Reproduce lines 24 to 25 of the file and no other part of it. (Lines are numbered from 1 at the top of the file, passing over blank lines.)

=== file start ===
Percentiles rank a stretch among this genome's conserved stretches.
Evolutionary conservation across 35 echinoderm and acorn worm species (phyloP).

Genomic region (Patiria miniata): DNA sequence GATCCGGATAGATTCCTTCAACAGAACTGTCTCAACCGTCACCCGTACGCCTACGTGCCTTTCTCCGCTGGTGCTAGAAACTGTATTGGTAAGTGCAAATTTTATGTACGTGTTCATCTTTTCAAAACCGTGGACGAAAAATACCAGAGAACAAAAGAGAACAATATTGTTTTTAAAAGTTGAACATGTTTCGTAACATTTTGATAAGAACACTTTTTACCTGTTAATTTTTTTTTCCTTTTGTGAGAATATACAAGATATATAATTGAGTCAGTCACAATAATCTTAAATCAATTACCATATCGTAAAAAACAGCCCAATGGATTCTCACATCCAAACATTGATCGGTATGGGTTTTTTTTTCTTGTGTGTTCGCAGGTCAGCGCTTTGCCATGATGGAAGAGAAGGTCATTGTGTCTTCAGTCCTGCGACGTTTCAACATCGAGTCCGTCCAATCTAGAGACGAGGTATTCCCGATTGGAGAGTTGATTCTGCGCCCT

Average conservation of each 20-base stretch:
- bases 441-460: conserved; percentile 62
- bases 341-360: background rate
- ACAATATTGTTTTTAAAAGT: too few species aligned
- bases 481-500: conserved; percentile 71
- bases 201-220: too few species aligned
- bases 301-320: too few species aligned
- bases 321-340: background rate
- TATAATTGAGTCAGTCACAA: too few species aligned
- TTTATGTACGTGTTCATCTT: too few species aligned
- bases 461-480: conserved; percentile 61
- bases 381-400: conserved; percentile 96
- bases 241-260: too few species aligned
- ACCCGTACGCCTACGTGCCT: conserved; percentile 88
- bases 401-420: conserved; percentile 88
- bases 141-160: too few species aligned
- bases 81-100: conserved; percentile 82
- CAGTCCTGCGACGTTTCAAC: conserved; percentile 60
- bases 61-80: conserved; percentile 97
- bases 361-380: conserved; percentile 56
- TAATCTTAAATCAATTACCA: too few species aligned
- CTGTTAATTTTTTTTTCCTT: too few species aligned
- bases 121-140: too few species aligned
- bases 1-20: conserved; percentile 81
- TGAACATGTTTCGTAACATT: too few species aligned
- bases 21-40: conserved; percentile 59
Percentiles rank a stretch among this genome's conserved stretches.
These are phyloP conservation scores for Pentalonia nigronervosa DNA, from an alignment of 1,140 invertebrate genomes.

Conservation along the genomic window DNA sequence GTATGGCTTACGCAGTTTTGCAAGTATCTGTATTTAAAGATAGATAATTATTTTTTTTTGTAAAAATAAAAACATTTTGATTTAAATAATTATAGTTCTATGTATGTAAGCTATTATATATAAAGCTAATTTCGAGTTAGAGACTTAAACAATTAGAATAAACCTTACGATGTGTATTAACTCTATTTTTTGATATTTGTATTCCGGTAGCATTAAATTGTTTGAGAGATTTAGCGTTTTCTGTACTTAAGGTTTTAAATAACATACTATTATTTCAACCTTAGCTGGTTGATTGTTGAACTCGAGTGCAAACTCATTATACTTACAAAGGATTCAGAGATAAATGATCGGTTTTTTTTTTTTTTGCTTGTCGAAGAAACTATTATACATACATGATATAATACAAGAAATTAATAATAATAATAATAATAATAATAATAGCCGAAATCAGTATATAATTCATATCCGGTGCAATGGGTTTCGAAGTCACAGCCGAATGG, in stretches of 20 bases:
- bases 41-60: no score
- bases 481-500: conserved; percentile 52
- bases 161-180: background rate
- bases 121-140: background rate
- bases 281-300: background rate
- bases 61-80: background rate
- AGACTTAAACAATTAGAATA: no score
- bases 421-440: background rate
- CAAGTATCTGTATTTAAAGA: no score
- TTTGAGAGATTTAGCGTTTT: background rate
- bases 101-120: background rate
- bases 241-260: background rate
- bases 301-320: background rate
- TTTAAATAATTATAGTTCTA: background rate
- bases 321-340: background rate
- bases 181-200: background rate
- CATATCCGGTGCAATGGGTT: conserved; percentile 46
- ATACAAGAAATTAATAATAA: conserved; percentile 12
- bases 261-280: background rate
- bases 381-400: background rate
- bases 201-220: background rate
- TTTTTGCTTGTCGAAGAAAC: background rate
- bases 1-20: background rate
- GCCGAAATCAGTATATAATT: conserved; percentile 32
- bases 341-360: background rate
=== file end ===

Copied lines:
- TAATCTTAAATCAATTACCA: too few species aligned
- CTGTTAATTTTTTTTTCCTT: too few species aligned